Omphalocele was seen in rats, but not in rabbits.

There are no adequate and well-controlled studies of the teratogenic potential of halobetasol propionate in pregnant women.

Ultravate Ointment should be used during pregnancy only if the potential benefit justifies the potential risk to the fetus.


Nursing Mothers Systemically administered corticosteroids appear in human milk and could suppress growth, interfere with endogenous corticosteroid production, or cause other untoward effects.

It is not known whether topical administration of corticosteroids could result in sufficient systemic absorption to produce detectable quantities in human milk.

Because many drugs are excreted in human milk, caution should be exercised when Ultravate Ointment is administered to a nursing woman.


Information for Patients Patients using Ultravate® Ointment should receive the following information and instructions: The medication is to be used as directed by the physician.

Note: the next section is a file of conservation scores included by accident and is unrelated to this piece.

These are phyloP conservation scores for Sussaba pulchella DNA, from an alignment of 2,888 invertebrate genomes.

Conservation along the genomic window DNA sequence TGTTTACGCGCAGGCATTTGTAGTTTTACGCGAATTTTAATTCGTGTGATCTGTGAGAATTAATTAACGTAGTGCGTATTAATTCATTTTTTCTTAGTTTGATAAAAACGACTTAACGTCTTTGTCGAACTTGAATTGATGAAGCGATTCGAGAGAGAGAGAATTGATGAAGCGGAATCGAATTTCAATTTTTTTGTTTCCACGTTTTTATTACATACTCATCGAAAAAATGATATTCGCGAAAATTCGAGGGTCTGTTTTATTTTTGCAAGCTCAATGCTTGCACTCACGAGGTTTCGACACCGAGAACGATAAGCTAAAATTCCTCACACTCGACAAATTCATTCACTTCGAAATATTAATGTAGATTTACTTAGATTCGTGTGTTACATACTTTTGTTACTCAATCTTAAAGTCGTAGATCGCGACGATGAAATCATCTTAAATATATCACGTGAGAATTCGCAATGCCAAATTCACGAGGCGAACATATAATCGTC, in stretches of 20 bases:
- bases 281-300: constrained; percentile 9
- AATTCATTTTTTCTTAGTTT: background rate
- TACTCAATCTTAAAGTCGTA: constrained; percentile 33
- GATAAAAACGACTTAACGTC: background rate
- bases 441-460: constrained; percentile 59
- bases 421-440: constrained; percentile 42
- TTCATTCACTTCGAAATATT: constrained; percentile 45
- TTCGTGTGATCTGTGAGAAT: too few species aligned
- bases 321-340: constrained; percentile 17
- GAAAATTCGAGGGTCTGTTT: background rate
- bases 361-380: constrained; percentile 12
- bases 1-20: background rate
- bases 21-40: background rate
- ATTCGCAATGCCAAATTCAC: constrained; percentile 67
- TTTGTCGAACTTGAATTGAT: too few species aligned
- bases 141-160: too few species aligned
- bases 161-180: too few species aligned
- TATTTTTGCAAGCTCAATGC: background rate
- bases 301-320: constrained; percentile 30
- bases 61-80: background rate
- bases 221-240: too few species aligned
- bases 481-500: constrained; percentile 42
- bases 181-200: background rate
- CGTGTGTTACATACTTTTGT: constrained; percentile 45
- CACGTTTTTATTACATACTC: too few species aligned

It is for external use only.

Avoid contact with the eyes.

The medication should not be used for any disorder other than that for which it was prescribed.

The treated skin area should not be bandaged, otherwise covered or wrapped, so as to be occlusive unless directed by the physician.

Patients should report to their physician any signs of local adverse reactions.


Apply a thin layer of Ultravate Ointment to the affected skin once or twice daily, as directed by your physician, and rub in gently and completely.

Ultravate (halobetasol propionate) Ointment is a super-high potency topical corticosteroid; therefore, treatment should be limited to two weeks, and amounts greater than 50 g/wk should not be used.

As with other corticosteroids, therapy should be discontinued when control is achieved.

If no improvement is seen within 2 weeks, reassessment of diagnosis may be necessary.

Ultravate Ointment should not be used with occlusive dressings.